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by Darinda Sutton
Published on May 7, 2018

In 2016, Cerner brought together a group of 12 clients, referred to as the Essential Clinical Dataset (ECD) Collaborative. This group featured a cross-section of community hospitals, academic medical centers and large health networks. With this group, Cerner Vice President and Chief Nursing Officer, Premier Focus, Darinda Sutton, MSN, RN-BC, FACHE, worked to define an ECD for industrywide use. This post details what the ECD is and its potential impact on clinical efficiency. 

As electronic health record (EHR) use, technologies, regulatory requirements and clinical practice have evolved in the health care industry, there has been limited standardized guidance around what clinical content should be documented within the EHR. The modern health care organization often has a highly customized and overdesigned EHR with a plethora of information – not all of which is used or documented on a regular basis. 

Today, across the health care industry, hospitals and health care systems are seeking ways to optimize their EHRs. For many organizations, this means looking at the roles who use the EHR most often – particularly nurses, who are the largest user group.

Regardless of what EHR an organization is using, documentation optimization is an issue that all health systems across the country are struggling with. Often, nurses feel like they spend most of their time documenting in the EHR rather than caring for patients. Health care organizations aiming to increase nursing satisfaction and workflow efficiencies should naturally seek to decrease the documentation burden on these front-line caregivers. 

The greatest reason for introducing an optimization project is to give care teams a better experience and improve patient outcomes, but often this means starting at square one again. Here’s where the essential clinical dataset (ECD) comes in. 

What is the essential clinical dataset? 

In a nutshell, the ECD defines the data elements that are essential to be documented for a patient within the EHR so the care team may provide quality care.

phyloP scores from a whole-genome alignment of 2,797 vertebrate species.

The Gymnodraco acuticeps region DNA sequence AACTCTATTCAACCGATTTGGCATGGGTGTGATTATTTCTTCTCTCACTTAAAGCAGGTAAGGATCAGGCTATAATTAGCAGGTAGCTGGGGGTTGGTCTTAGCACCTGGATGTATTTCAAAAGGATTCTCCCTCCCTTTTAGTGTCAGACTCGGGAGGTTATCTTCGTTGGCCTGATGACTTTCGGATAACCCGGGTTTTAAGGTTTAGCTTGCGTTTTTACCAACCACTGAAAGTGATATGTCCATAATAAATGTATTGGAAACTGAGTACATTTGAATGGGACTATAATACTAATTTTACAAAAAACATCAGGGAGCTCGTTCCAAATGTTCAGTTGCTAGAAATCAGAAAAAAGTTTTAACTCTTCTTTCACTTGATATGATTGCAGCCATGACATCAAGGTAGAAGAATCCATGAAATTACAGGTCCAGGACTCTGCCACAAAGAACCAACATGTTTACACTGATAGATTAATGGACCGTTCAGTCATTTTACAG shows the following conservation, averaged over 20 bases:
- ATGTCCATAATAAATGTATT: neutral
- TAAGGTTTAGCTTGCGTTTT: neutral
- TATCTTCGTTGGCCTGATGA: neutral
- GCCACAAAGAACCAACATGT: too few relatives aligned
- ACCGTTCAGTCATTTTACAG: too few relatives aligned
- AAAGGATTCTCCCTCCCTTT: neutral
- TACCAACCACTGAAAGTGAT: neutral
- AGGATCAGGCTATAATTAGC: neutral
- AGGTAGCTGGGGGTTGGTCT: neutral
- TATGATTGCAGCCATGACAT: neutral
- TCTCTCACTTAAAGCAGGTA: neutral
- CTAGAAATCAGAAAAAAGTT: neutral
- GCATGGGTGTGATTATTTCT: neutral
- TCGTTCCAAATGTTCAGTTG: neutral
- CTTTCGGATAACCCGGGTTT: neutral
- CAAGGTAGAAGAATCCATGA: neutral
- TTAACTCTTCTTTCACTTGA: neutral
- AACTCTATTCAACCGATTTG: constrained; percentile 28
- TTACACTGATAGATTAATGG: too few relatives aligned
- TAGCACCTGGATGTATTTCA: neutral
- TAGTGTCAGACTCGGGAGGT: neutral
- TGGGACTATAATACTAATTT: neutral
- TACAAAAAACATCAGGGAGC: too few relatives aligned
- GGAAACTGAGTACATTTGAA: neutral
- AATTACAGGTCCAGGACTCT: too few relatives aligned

We realized that the industry needed a standardized dataset that provides essential elements for EHR documentation. Across the 12 organizations in our ECD Collaborative, we found that anywhere from 194 to 986 data elements were being collected as part of the adult admission and intake. This was an eye-raising variance – one we knew deserved a better solution. 

Using practice-based evidence to define the ECD

Finding a lack of evidence in industry literature, Cerner extracted the admission and intake data elements from all 12 collaborative clients as the first step of our practice-based evidence approach. We did a cross-analysis of the data elements across the collaborative and reviewed the frequency of the data element across the 12 organizations and the frequency upon which it was being documented. If a data element was present in eight or more clients from the collaborative, and was documented at least 60 percent of the time, we strongly considered this for the ECD. We also accounted for Centers for Medicare and Medicaid Services (CMS), The Joint Commission and Det Norske Veritas Healthcare, Inc. (DNV) regulations as well as Meaningful Use Stages 1, 2 and 3. At the end of this process, we narrowed the ECD for admission and intake history to 87 elements. Each organization that adopts the ECD must additionally apply their state and local regulations, adjusting for any nuances. The organization may continue to localize the ECD based on its needs. 

ECD adoption benefits 

One of the benefits of the ECD is it decreases the amount of time that nurses spend on documentation, one of their many responsibilities. Additionally, by decreasing the number of intake questions to only what is essential and relevant, the compliance rate increased. 

When a time-pressed nurse is doing an admission and facing the daunting task of completing an assessment that is 200-900 questions long, they are likely to skip questions that they think to be irrelevant to their patient. With the ECD, the nurse is only being asked to document on essential questions for each patient. The nurse will see the value in the content, leading them to have a better quality of documentation and higher utilization of all fields. 

Another benefit to the ECD: With fewer questions to answer, there’s less low and non-value data entered into the patient’s EHR, which limits extra noise and makes all the information entered relevant. With the ECD, the questions that are documented are of value across the board – not just for nurses and physicians, but to dieticians, social workers and other extended members of the care team. Additionally, this leads to higher levels of satisfaction for the whole care team.  

Across the industry, there is recognition of this need. Recently, the American Nurse Association (ANA) and the federal government, through the Office of the National Coordinator (ONC) and CMS, emphasized the need to decrease the burden of documentation across all our clinicians. A national task force being led by the ANA and the ONC, has been established to specifically look at the issue and the problem of documentation burden for nurses. 

The work we have initiated with our client collaborative team was always intended to be EHR-agnostic, with a goal that once we validated the methodology, we could replicate it across the industry. We believe that the ECD will benefit the entire clinician community. 

We support nurses and the entire care team by connecting workflows across the continuum of care. Learn more about how Cerner is innovating care delivery.
 

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